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Is it Self-Care? Self-Comfort? or Self-Indulgence?

Self-care

It’s a buzz word of sorts today, but what is it?

Self-care is about recognizing the needs of your mind, body, and spirit and feeding those needs through physical, mental, and emotional health. Self-care is individual, as it is whatever takes you closer to your goals. For some, self-care might mean getting in their 64-ounces of water a day to ensure they don’t get a migraine. For others it might be finding a quiet place to be by themselves each day to simply hear their own thoughts for 10-15 minutes. Maybeeee…it’s as simple as eating slowly and truly tasting your food!

There are different areas of self-care, and it goes beyond physical:

Physical

Hello! Fitness! But also, getting enough sleep and recovery.

Emotional

How do you deal with stress? How do you show love to yourself?

Social

How do you form meaningful connections with those around you? How do you set appropriate boundaries in your relationships?

Intellectual

When do you make time to try new things or to challenge your brain? Human beings thrive off of novelty! It is important to engage your intellect in new and different ways.

Spiritual

What gives you a sense of purpose? How do you tap into your deepest motivation and gain satisfaction in your life?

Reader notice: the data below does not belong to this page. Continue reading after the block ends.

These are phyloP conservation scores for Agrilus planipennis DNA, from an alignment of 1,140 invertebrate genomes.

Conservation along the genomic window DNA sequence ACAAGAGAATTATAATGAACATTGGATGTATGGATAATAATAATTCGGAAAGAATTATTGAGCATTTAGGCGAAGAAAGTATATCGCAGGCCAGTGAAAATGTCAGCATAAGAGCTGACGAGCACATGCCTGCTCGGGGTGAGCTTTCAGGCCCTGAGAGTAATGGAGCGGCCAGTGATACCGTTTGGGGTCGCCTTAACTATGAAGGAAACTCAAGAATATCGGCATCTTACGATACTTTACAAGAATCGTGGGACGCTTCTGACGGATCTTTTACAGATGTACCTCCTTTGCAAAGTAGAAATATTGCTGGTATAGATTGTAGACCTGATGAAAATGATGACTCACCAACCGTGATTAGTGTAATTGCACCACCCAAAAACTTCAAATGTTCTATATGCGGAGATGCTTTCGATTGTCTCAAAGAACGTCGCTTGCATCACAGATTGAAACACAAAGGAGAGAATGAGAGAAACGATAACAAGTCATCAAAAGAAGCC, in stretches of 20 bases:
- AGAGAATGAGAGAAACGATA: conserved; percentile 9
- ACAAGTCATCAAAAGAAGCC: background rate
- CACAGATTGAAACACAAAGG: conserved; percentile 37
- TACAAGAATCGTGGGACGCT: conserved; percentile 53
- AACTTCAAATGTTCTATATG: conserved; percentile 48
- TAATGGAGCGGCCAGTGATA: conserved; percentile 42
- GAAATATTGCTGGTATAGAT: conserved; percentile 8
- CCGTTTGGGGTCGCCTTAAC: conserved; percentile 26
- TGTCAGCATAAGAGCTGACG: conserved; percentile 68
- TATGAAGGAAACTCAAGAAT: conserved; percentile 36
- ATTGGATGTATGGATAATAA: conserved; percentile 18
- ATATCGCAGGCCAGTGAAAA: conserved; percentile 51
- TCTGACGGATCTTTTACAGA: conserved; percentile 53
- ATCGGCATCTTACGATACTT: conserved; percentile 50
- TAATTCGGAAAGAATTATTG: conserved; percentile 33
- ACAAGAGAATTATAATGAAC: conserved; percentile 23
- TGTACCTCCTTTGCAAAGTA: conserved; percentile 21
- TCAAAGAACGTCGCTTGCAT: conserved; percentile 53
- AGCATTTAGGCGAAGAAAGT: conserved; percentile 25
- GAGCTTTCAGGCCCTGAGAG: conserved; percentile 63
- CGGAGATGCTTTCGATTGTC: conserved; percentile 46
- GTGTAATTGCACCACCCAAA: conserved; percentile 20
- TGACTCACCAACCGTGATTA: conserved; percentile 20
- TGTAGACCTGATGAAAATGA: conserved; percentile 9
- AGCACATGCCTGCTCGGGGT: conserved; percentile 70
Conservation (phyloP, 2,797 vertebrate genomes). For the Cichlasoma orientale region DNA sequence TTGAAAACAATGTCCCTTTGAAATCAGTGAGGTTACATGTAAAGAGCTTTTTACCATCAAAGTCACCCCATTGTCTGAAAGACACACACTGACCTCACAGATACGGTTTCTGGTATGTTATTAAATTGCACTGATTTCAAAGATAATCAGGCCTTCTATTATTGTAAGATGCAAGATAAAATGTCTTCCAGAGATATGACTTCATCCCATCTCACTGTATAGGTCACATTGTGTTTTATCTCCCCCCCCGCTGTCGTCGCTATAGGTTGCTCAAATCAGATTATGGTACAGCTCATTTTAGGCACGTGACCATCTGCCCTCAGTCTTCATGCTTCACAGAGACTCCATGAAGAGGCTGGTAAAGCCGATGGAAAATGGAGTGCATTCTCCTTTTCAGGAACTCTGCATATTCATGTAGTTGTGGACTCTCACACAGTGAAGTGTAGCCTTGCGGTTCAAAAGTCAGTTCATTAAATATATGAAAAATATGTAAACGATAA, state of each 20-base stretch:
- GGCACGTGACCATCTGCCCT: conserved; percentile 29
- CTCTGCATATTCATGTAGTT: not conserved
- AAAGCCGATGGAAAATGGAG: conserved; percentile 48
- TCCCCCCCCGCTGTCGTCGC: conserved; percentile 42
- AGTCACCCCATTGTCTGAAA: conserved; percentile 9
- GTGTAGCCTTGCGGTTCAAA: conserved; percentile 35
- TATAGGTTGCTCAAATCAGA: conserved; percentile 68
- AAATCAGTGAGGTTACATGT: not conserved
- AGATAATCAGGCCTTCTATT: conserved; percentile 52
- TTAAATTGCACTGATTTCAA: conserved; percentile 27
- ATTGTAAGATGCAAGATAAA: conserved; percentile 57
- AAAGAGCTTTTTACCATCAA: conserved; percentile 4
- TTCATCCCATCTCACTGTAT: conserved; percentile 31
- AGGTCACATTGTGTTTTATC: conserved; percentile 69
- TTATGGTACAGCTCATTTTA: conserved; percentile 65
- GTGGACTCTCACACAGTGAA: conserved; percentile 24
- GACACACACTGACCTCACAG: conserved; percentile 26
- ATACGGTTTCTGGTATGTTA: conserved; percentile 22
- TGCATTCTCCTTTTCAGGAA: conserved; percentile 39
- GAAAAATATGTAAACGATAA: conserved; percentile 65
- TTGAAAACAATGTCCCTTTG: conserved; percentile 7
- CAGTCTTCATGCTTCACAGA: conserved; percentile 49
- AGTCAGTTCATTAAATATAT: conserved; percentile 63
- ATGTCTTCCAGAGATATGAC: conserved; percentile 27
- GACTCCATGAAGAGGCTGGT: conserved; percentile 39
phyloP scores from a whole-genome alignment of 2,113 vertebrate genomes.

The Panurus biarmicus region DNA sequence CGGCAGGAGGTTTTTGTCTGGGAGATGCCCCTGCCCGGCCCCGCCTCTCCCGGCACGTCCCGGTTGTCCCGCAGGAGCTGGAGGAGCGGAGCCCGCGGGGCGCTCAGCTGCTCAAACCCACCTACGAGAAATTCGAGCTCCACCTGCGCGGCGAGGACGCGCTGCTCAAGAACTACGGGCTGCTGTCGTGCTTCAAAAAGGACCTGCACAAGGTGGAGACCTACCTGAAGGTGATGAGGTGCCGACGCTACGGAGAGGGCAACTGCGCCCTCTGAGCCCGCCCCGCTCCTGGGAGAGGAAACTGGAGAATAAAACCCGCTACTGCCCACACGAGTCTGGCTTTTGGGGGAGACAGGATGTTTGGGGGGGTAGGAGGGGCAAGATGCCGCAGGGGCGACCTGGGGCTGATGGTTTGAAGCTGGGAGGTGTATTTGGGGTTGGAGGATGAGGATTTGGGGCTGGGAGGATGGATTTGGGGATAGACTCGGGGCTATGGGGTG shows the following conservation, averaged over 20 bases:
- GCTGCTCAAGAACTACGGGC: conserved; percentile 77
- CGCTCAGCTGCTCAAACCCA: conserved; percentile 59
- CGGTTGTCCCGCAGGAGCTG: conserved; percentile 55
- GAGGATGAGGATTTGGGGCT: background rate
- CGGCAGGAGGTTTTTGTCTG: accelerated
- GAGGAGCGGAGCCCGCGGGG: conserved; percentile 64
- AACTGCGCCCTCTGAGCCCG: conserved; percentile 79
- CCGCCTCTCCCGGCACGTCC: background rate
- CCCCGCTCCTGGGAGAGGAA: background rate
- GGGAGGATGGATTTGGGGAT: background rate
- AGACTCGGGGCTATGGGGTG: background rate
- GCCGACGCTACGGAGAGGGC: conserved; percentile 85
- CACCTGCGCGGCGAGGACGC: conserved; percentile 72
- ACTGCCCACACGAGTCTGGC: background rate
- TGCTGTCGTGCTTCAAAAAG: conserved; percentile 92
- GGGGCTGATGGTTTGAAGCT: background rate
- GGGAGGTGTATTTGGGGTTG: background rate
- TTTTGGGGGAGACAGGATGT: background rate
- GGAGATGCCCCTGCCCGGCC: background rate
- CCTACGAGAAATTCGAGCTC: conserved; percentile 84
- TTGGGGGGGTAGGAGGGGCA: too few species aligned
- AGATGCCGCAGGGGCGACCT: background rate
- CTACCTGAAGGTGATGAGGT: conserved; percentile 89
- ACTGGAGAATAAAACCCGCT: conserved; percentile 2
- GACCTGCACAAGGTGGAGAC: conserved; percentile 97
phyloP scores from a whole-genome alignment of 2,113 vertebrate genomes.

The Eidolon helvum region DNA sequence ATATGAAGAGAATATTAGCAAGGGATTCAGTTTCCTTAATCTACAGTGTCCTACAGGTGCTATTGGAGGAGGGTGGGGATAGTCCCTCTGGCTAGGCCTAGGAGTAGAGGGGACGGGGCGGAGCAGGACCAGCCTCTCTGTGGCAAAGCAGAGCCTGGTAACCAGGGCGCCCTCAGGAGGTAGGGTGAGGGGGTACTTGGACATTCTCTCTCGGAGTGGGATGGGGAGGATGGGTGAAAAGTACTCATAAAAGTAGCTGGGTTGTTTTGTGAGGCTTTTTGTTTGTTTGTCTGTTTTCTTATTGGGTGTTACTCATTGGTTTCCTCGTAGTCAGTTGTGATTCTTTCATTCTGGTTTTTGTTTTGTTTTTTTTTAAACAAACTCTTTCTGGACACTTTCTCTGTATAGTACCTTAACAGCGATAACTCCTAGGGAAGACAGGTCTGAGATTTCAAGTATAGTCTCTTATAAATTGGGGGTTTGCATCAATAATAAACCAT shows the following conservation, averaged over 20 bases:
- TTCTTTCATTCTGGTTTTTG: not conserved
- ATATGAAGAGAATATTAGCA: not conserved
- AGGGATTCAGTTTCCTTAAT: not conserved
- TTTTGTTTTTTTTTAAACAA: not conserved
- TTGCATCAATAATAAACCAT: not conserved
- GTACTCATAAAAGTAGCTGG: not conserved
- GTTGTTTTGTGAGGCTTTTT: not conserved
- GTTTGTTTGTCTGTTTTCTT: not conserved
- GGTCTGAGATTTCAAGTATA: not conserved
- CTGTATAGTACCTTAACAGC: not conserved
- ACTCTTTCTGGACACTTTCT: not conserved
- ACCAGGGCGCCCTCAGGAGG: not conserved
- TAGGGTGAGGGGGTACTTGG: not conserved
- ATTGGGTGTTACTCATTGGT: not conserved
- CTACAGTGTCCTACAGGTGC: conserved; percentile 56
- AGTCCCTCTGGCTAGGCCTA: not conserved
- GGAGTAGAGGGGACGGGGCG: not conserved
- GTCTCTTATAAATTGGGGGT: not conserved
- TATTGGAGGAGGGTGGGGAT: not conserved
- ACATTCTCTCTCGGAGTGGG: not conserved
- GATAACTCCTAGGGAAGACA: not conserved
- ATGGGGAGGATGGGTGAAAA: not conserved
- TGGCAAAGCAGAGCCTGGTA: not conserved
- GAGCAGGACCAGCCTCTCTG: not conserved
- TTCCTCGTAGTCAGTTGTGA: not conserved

Self-Care vs Self-Indulgence

Self-care needs to be separated from self-comfort and self-indulgence. Self-comfort might be choices that do NOT move you forward, or toward your goal, but do make you feel better in the moment…such as skipping your workout or to have “just one more” drink with your coworkers.

Self-indulgence would be going “all in” on self-comfort which often turns into a downward spiral. Instead of that comforting glass of wine, it turns into most or all of a bottle. Wake up groggy, skip morning workout, give into cravings and eat crappy breakfast of simple carbohydrates and regret the rest of your day.

Make sure to distinguish between self-care (good!) vs self-comfort (be careful) vs self-indulgent (destructive).

Ask yourself a few questions to determine if your choices are self-care or self-comfort/indulgent.

1) Does this choice move me closer to my goal/desired outcome?
2) What choices provide self-comfort but just aren’t worth it? Or which ones are?
3) Which choices are probably more self-indulgent and how can I reframe that to be self-care?

Let’s Recap

We’ve heard self-care with regards to scheduling a massage, your workout, etc, but let’s think out of the box for a moment.

Are you always time crunched?

1) Maybe spend the few extra dollars to order your groceries online and let a service like Shipt deliver your groceries or use your free Target/Amazon shipping options to save yourself that time running errands.
2) Are you a part of the “bargain basement” flight deals through Frontier and other airlines? Maybe self-care is literally hopping on a plane for a cheap weekend getaway! It doesn’t always have to be exotic, sometimes “anywhere but here” is just about letting go of your daily responsibilities for a couple days.
3) Or, if you have kids, maybe it’s time to set some family house rules and everyone share in their part of cleaning, organizing, laundry, etc. Did I hear chore chart? Quit doing everything yourself!

Why You Gorge on Junk Food and Not Broccoli

Why is it so easy to cruise through a bag of chips or a pint of ice cream, but when you get to pile of broccoli, cucumbers, or chicken, it’s hard to eat more than a cup or so? Well the truth is, it’s a little more complicated than not having self-control or even because chips or ice cream “taste so good!”